New Western Siberian Native Website
Yaoun Yakh, the native community association of the indigenous Khanty people living along the B. Iugan River in western Siberia, is pleased to announce the opening of its new bilingual Russian-English website: http://www.yaounyakh.ru.
The website's pages describe our community, our land and how it supports us, and our culture. Each page features a color photo gallery and video clips. There is also a page where you can contact us.
We invite everyone to get know us.
"...We are "yaoun yakh", or "the people (yakh) of the river (yaoun)." The Russian name of our river, Iugan, is simply a form of our own Khanty word for river, yaoun. Other Khanty groups living on other rivers have different names based on the river on which they live, such as Aan Yakh (Agan River people) or Sartlim Yakh (Salym River people).
We Iugan Khanty number approximately 800 people. Today, most of us prefer to live in the forest with our children's families in extended family settlements called poolth in Khanty, just as we did 300 years ago when the Russian Remezov made the first map of the area. Each family settlement consists of 2-5 living houses, on very large family territories, where we hunt, fish and trap.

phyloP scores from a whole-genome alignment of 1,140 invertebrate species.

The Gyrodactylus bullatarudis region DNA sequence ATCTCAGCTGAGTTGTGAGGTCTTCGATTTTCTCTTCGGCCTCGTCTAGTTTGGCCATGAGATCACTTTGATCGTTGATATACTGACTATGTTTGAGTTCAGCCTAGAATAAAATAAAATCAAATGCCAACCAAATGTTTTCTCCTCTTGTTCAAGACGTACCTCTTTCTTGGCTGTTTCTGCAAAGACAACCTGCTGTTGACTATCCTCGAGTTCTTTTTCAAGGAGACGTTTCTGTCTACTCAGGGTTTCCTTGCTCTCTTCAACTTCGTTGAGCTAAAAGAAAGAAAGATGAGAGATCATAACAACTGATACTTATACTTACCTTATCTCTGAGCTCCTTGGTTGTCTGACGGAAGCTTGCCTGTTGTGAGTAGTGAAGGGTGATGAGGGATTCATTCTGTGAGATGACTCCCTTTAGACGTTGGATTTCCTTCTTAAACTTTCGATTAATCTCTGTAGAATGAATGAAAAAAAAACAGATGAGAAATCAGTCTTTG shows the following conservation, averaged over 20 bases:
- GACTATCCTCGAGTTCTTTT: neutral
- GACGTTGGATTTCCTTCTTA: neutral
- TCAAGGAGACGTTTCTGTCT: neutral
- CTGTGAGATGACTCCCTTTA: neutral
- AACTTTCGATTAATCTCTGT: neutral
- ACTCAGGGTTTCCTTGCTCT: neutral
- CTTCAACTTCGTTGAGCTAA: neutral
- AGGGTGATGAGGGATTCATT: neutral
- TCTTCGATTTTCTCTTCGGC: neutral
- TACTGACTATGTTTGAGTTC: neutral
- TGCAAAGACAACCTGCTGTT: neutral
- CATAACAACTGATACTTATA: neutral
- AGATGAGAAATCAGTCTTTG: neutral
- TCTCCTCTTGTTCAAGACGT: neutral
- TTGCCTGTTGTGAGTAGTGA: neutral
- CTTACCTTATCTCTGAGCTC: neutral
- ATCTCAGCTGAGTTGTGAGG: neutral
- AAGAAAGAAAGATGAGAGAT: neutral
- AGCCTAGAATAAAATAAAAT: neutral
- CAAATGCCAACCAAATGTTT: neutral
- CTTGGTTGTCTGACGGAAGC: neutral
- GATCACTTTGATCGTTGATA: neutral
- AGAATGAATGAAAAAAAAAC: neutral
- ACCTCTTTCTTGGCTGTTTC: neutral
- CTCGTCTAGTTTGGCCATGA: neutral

Following the collapse of the USSR, in 1996 fifteen Iugan Khanty families organized themselves into the native Khanty community association "Yaoun Yakh" in order to preserve themselves as a distinct people and adapt to the new socioeconomic realities. Today this association has grown to unite more than 400 people representing 115 families of native Khanty living on a territory bigger than Portugal. It is the largest native territorial community association in Khanty-Mansiyskii Autonomous Okrug. The aim of the community as defined in its new charter of 2002 is to preserve and develop the traditional way of life, economy and culture of the Iugan Khanty which in turn depends upon the preservation of the environment that sustains them. The head of the community is Vladimir Semyonovich Kogonchin, who is assisted by his wife, Liudmilla Leonidovna, and son, Igor..."
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Northern Research Network